The present invention provides an improved process for the recovery of alkali metal constituents from mixtures of char, ash and alkali metal residues produced during coal gasification and other conversion processes carried out in the presence of an alkali metal-containing catalyst, preferably a potassium-containing catalyst. In accordance with the invention, it has now been found that large amounts of alkali metal constituents can be recovered from particles containing alkali metal residues produced during coal gasification and related high temperature conversion processes without producing fine particles that interfere with subsequent liquid-solids separations by treating the particles with electromagnetic radiation having a frequency between about 0.10 MHz and about 105 MHz in the presence of water or an aqueous medium. During the treating process, the electromagnetic radiation evidently facilitates the extraction of alkali metal constituents from the water-insoluble compounds which comprise the alkali metal residues thereby producing an aqueous solution containing a relatively large amount of water-soluble alkali metal constituents and particles depleted in alkali metal constituents. The alkali metal constituents present in the aqueous solution produced during the treatment step are then used in the conversion process as at least a portion of the alkali metal constituents which comprise the alkali metal-containing catalyst. Preferably, such use is achieved by recycling the aqueous solution directly to the conversion process. If desired, however, the alkali metal constituents may first be recovered from the solution and then used in the conversion process.
The process of the invention, unlike similar catalyst recovery processes proposed in the past, results in the substantial recovery of the alkali metal constituents present in the alkali metal residues withdrawn with the char from the conversion process without producing fine particles which could interfere with subsequent liquid-solids separations. By decreasing the amount of makeup alkali compounds that is required and by obviating the need for any complex equipment needed to make liquid-solids separations, the invention makes possible substantial savings in gasification and other conversion operations carried out in the presence of alkali metal-containing catalysts and permits the generation of product gases and/or liquids at significantly lower cost than would otherwise be the case.
FIG. 1 in the drawing is a schematic flow diagram of a catalytic coal gasification process in which the alkali metal constituents of the catalyst are recovered and reused in the process; and
FIG. 2 is a plot comparing the amount of potassium recovered by boiling an aqueous slurry of char produced by the fluid bed gasification of coal impregnated with potassium hydroxide with that recovered by exposing the aqueous char slurry to electromagnetic radiation in the microwave range.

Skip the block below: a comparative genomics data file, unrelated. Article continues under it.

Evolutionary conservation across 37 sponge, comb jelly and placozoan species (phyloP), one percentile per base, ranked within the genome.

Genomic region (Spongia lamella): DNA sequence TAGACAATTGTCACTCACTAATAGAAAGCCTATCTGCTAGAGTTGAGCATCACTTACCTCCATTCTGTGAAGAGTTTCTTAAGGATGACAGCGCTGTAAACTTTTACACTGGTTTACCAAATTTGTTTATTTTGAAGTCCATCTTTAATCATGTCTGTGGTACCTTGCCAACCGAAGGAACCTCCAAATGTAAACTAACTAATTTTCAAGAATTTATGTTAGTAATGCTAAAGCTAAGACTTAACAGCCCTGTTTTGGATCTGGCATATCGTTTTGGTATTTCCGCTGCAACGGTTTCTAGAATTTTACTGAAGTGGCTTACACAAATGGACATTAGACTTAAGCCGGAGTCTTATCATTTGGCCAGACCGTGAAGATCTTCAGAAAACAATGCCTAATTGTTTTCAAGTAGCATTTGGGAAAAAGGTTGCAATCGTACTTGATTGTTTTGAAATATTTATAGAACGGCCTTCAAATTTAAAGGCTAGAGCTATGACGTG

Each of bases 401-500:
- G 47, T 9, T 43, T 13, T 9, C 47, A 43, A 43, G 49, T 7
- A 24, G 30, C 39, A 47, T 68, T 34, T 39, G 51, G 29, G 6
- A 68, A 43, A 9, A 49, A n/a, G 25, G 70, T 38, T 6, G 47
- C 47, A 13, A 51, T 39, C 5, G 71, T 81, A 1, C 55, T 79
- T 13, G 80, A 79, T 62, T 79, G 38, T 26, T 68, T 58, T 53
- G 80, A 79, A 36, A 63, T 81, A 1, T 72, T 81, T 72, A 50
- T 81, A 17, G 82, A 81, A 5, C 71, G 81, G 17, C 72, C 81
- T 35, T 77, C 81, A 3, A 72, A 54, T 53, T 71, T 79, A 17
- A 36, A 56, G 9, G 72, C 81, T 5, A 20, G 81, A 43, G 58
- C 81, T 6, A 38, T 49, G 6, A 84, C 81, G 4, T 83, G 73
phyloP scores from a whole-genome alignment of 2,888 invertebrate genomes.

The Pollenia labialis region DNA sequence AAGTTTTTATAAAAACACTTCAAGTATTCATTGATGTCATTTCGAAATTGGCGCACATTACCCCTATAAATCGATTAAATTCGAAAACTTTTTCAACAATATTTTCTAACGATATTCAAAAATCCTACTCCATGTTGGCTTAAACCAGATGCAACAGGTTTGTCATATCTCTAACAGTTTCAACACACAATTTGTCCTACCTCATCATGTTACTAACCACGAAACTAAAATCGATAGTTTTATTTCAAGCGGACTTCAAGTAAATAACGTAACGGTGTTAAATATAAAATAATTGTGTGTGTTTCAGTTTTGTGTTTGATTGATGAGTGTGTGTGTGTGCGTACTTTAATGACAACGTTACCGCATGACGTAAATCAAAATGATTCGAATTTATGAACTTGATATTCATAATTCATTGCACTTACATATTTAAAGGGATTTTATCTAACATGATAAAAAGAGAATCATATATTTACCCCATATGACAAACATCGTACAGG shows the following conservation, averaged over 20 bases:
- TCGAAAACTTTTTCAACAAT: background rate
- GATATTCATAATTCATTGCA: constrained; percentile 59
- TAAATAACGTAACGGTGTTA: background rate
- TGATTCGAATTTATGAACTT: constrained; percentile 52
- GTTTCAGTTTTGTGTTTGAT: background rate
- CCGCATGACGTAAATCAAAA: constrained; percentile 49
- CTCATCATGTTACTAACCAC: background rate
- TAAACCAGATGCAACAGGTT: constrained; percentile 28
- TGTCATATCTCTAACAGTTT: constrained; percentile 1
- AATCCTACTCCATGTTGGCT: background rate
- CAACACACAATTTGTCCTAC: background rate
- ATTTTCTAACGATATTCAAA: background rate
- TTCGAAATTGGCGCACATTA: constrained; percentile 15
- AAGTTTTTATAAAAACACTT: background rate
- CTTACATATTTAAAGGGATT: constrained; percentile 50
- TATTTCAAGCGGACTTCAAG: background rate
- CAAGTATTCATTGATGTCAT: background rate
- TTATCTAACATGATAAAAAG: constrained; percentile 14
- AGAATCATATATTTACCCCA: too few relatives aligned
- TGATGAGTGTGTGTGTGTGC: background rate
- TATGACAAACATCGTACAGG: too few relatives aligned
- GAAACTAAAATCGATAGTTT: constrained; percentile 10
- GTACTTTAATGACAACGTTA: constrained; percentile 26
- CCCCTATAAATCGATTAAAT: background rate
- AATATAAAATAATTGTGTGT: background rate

The process depicted in FIG. 1 is one for the production of methane by the gasification of a bituminous coal, subbituminous coal, lignitic coal or similar carbonaceous solid with steam at high temperature in the presence of a carbon-alkali metal catalyst prepared by impregnating the feed solids with a solution of an alkali metal compound or a mixture of such compounds and thereafter heating the impregnated material to a temperature sufficient to produce an interaction between the alkali metal and the carbon present. It will be understood that the alkali metal recovery system disclosed is not restricted to this particular gasification process and that it can be employed in conjunction with any of a variety of other conversion processes in which alkali metal compounds or carbon-alkali metal catalysts are used to promote the reaction of steam, hydrogen, oxygen or the like with carbonaceous feed materials to produce a char, coke or similar solid product containing alkali metal residues from which alkali metal compounds are recovered for reuse as the catalyst or a constituent of the catalyst. It can be employed, for example, for the recovery of alkali metal compounds from various processes for the gasification of coal, petroleum coke, organic waste materials and similar solids feed streams which produce spent carbonaceous solids. Other conversion processes with which it may be used include operations for the carbonization of coal and similar feed solids, for the liquefaction of coal and related carbonaceous materials, for the retorting of oil shale, for the partial combustion of carbonaceous feed materials and the like. Such processes have been disclosed in the literature and will be familiar to those skilled in the art.
In the process depicted in FIG. 1, a solid carbonaceous feed material such as bituminous coal, subbituminous coal, lignitic coal or the like that has been crushed to a particle size of about 8 mesh or smaller on the U.S. Sieve Series Scale is passed into line 10 from a feed preparation plant or storage facility that is not shown in the drawing. The solids introduced into line 10 are fed into a hopper or similar vessel 11 from which they are passed through line 12 into feed preparation zone 14. This zone contains a screw conveyor or similar device, not shown in the drawing, that is powered by motor 16, a series of spray nozzles or similar devices 17 for the spraying of alkali metal-containing solution supplied through line 18 onto the solids as they are moved through the preparation zone by the conveyor, and a similar set of nozzles or the like 19 for the introduction of a hot dry gas, such as flue gas, into the preparation zone. The hot gas, supplied through line 20, serves to heat the impregnated solids and drive off the moisture. A mixture of water vapor and gas is withdrawn from the feed preparation zone through line 21 and passed to a condenser, not shown, from which water may be recovered for use as makeup or the like. The alkali metal-containing solution is recycled through line 62 from the alkali metal recovery section of the process, which is described in detail hereinafter.